Toward the Computational Design or Iron-Based Chromophores

October 7, 2016

Elena Jakubikova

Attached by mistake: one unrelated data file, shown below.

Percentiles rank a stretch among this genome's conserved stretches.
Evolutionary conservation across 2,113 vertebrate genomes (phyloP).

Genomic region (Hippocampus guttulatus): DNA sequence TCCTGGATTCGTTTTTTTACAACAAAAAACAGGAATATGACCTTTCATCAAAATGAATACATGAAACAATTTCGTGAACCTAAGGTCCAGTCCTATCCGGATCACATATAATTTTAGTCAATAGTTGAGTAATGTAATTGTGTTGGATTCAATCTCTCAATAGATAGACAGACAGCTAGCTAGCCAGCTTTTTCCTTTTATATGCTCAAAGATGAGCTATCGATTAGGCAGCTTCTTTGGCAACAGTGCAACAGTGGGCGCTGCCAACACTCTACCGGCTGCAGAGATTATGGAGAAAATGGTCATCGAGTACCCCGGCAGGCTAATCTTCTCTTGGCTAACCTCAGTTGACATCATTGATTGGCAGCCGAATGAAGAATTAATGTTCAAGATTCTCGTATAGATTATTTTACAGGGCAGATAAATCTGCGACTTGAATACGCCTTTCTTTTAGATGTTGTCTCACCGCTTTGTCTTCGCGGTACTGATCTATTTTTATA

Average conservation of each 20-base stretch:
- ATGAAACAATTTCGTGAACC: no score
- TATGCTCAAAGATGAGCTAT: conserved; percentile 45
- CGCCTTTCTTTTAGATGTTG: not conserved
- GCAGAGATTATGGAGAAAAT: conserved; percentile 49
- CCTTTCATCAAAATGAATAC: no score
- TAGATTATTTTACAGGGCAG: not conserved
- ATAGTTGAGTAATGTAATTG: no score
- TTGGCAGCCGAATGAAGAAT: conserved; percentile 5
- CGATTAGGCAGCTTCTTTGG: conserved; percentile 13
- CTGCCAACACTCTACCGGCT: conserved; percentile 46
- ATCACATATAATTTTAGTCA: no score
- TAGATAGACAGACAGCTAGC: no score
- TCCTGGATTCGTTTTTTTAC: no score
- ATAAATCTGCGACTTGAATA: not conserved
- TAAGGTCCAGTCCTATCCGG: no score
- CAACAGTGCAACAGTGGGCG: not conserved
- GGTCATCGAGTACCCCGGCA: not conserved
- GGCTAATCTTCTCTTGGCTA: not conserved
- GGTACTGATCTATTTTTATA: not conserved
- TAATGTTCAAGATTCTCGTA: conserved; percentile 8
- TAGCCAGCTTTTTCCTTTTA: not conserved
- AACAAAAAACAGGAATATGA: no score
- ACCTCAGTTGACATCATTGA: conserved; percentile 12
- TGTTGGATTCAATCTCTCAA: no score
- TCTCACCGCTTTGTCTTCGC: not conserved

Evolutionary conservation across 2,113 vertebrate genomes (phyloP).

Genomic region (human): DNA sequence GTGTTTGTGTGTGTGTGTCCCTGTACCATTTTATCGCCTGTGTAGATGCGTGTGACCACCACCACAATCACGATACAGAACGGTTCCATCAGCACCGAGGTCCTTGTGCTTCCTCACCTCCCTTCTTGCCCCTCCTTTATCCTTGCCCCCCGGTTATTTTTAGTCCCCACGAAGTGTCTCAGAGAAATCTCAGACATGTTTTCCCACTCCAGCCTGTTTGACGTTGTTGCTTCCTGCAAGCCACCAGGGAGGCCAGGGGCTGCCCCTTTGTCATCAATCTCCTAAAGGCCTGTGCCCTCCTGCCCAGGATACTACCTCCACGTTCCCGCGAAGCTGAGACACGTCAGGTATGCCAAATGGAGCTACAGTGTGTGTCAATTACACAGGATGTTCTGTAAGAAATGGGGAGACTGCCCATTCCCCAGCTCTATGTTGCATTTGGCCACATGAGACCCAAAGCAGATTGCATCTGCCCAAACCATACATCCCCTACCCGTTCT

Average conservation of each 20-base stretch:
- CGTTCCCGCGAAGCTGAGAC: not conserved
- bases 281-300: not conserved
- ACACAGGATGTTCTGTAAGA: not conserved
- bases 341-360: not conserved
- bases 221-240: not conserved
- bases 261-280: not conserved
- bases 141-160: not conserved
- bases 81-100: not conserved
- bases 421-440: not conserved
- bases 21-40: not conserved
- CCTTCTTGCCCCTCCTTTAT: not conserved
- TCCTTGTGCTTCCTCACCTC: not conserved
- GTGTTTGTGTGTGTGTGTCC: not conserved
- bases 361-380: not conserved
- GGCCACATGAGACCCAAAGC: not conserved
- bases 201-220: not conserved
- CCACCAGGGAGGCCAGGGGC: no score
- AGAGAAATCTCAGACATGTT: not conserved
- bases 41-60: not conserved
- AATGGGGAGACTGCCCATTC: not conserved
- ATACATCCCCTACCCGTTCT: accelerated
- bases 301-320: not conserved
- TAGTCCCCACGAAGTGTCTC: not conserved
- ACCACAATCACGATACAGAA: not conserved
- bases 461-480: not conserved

Photoactive transition metal complexes anchored to semiconductor surfaces play an important role as chromophores in artificial systems for solar energy conversion, such as dye-sensitized solar cells (DSSCs). Successful chromophores in DSSCs absorb light in the visible region of the solar spectrum, possess the ability to achieve long-lived charge-separated states, and undergo interfacial electron transfer (IET) into the semiconductor. Fe(II)-polypyridines have recently gained attention as potential candidates for dye sensitizers due to the low cost and high abundance of iron. Visible light excitation of Fe(II)-polypyridines results in the population of photoactive metal-to-ligand charge transfer states (MLCT), that are capable of undergoing IET into a semiconductor. The IET in the Fe(II)-polypyridine-TiO2 assemblies, however, competes with the ultrafast intersystem crossing (ISC) into the manifold of non-photoactive high-spin metal-centered (MC) states of the Fe(II) photosensitizer. We employ density functional theory (DFT), time-dependent DFT, and quantum dynamics simulations to investigate how various structural features of the polypyridine ligands and dye-TiO2 semiconductor interface influence the ISC and IET events. Our goal is to obtain a deeper understanding of the structure-property relationships in these systems, so that we can formulate a set of guidelines for rational design of more efficient Fe-based chromophores.